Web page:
Hey, fan girls! Want to win Ian Somerhalder’s heart? Then here’s a simple step for you: Love the age you're in! The actor reveals, “I’m 33 now and I have more energy and more ability to reason with myself than I had when I was 18 or 20 and I just feel so much better about myself!”

Photo: Nerisa Almo

As one of television’s hottest vampires, one would think that actor Ian Somerhalder—who plays the blood-sucking Damon Salvatore in the series The Vampire Diaries—would be an “eternal youth” fan.

But really, he's the exact opposite.

At the press conference for Penshoppe, the local fashion brand he currently endorses, held on May 23 at the Peninsula Manila Hotel in Makati, Ian expressed his liking for true beauty and natural aging.

The topic came about when a reporter asked him to give his thoughts on the suggestion of international fashion title Vogue Magazine to put an age limit on fashion models.

Being a professional model himself—he began his modeling career at the age of 10 before progressing as a television actor later on in 1997 when he first appeared in an episode of the series The Big Easy—Ian agreed that, “There absolutely should be a way to limit how young these girls are.

“I remember when I was 15, 16 years old in the fashion business, these girls that were literally labeled [as] kind of supermodels they were like 14 years old!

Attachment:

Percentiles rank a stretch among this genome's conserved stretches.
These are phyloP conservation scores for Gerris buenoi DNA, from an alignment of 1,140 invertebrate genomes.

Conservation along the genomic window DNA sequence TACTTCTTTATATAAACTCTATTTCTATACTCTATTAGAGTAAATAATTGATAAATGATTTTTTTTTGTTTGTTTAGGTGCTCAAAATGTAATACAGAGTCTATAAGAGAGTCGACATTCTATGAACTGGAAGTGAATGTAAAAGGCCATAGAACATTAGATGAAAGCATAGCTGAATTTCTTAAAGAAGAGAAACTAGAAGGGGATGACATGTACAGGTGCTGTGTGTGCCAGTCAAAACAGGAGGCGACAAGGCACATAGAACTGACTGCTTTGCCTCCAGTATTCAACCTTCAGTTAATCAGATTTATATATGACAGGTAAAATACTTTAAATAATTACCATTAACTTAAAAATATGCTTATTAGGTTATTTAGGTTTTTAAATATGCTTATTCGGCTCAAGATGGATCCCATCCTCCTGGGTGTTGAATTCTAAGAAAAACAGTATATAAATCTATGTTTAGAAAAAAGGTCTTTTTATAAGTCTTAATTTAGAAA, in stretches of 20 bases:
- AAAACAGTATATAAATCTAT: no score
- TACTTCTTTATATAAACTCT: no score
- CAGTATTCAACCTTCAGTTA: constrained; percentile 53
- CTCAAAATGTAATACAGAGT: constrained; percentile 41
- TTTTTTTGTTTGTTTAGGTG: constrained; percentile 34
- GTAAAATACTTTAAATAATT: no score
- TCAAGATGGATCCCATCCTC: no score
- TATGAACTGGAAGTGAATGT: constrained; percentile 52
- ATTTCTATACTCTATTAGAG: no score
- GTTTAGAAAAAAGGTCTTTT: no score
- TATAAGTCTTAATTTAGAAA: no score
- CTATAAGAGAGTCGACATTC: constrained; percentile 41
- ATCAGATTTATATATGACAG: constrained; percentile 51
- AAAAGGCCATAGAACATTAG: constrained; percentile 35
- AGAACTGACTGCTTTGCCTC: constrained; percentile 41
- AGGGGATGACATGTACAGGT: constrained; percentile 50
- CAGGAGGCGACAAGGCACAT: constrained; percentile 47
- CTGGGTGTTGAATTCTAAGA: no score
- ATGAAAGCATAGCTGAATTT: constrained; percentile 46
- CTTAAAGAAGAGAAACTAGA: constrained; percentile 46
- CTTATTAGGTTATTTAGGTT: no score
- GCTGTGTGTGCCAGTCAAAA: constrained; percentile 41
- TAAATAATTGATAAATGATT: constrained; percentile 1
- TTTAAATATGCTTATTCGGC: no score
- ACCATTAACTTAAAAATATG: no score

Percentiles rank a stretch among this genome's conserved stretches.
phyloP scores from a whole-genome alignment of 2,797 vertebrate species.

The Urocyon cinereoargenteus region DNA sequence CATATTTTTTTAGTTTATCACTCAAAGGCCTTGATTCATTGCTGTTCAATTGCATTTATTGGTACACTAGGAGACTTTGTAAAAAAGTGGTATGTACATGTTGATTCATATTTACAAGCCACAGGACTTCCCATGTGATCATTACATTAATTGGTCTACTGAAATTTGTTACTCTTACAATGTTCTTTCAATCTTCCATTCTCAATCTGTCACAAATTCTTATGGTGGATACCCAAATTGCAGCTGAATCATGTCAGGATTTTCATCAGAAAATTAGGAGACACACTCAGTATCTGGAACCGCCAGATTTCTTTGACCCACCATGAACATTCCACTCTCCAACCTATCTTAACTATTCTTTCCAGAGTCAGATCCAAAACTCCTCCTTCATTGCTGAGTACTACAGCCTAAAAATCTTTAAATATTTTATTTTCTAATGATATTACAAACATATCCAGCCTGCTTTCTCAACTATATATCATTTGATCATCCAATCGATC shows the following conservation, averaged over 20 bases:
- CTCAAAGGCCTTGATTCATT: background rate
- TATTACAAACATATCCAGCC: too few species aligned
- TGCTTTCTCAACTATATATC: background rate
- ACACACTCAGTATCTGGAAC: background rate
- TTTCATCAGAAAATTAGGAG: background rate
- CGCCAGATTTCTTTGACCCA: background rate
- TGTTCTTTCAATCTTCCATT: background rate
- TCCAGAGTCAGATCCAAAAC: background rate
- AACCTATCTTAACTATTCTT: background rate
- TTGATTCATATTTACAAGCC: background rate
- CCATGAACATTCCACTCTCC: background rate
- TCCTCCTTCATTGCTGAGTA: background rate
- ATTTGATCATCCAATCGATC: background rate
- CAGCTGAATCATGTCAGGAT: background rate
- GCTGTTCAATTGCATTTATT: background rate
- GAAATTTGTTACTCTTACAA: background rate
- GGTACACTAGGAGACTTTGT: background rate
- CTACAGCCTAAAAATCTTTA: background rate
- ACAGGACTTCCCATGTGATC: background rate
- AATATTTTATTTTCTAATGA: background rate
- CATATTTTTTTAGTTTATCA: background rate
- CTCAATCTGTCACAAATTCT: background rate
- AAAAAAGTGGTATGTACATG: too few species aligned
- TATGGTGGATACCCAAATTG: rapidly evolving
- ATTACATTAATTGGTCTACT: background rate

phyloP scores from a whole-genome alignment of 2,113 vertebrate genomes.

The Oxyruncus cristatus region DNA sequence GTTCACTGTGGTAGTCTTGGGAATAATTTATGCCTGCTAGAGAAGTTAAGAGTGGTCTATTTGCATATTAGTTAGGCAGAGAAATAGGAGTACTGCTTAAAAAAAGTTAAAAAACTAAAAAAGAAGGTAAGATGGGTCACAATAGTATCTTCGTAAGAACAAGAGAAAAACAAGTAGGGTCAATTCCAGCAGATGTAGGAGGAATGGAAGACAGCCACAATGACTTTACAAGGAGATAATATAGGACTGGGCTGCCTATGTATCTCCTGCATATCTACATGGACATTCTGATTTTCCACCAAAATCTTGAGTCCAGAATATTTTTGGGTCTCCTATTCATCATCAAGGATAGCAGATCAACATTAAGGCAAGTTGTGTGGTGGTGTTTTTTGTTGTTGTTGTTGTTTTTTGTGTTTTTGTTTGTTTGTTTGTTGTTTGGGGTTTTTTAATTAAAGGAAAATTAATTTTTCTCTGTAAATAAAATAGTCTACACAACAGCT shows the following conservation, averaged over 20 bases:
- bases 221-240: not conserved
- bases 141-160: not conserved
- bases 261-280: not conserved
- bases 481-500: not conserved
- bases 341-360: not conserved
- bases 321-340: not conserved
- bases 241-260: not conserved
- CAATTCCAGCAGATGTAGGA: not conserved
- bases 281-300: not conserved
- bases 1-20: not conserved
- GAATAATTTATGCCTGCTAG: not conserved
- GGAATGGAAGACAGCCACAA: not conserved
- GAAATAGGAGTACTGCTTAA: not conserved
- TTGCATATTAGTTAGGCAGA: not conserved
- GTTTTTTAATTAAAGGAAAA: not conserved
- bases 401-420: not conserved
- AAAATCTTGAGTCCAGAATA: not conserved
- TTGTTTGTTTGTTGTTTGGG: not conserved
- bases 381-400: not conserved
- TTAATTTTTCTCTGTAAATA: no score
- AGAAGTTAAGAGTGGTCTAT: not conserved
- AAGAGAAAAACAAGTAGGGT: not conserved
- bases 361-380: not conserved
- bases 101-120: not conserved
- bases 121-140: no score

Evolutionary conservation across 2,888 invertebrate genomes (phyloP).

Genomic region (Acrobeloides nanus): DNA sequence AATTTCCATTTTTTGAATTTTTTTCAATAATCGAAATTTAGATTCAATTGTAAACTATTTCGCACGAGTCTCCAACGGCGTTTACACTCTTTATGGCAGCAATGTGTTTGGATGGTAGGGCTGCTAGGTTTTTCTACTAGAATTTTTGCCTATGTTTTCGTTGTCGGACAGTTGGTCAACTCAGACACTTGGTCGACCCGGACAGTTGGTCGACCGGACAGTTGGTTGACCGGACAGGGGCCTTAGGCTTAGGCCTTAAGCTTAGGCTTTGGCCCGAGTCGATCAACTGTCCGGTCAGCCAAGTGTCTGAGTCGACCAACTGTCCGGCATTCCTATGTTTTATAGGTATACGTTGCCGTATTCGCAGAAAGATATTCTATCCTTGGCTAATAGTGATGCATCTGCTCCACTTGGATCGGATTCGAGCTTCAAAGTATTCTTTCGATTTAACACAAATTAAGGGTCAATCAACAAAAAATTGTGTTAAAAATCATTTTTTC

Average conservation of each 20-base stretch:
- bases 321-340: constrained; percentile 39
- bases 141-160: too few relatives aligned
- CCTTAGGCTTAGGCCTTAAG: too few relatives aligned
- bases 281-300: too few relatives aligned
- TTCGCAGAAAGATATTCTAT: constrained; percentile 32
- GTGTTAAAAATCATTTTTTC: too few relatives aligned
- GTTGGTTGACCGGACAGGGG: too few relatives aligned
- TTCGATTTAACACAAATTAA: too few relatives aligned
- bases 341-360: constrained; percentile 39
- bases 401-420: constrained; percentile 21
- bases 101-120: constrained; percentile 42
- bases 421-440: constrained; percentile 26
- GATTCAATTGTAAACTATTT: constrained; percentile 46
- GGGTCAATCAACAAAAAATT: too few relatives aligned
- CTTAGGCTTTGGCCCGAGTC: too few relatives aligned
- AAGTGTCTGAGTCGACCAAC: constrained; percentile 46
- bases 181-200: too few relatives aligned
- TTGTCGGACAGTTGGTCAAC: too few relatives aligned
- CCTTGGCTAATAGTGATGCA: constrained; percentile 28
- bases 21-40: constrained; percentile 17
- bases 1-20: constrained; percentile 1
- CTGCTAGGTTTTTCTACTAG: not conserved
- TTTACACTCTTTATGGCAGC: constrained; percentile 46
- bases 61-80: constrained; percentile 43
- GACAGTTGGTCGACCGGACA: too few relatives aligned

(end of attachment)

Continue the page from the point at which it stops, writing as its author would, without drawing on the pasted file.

“And it’s a very strange thing that you have a 14-year-old girl, maybe 5 feet 11 inches [tall] who looks like she’s 25, but selling clothes—high-end clothes—to adult women.

“[These are] women chasing this fountain of youth and beauty…and yet it’s from a 14-year-old!

“So how does a 45-year-old woman, who’s agonizing over getting older—and to begin with [she's] already beautiful and wonderful—agonizing over why she looks so old, compare to this model?

“Well, there’s one little thing she’s forgetting about and that is that model is a freshman in high school or an eighth grader or a sophomore in high school.

“So, it’s this, I totally disagree with how that works.

”But I think that that is part of the fashion industry, which has been going on for many years.

“So, maybe, we can be agents of change and sort of allow that to sort of organically segue into being a little more true to whatever brand you’re selling.”

Ian even further related the issue to the negative effects of “Photoshopped” images in ads and magazines on the human psyche.

“I tell you what, Photoshop is what destroys us,” he says.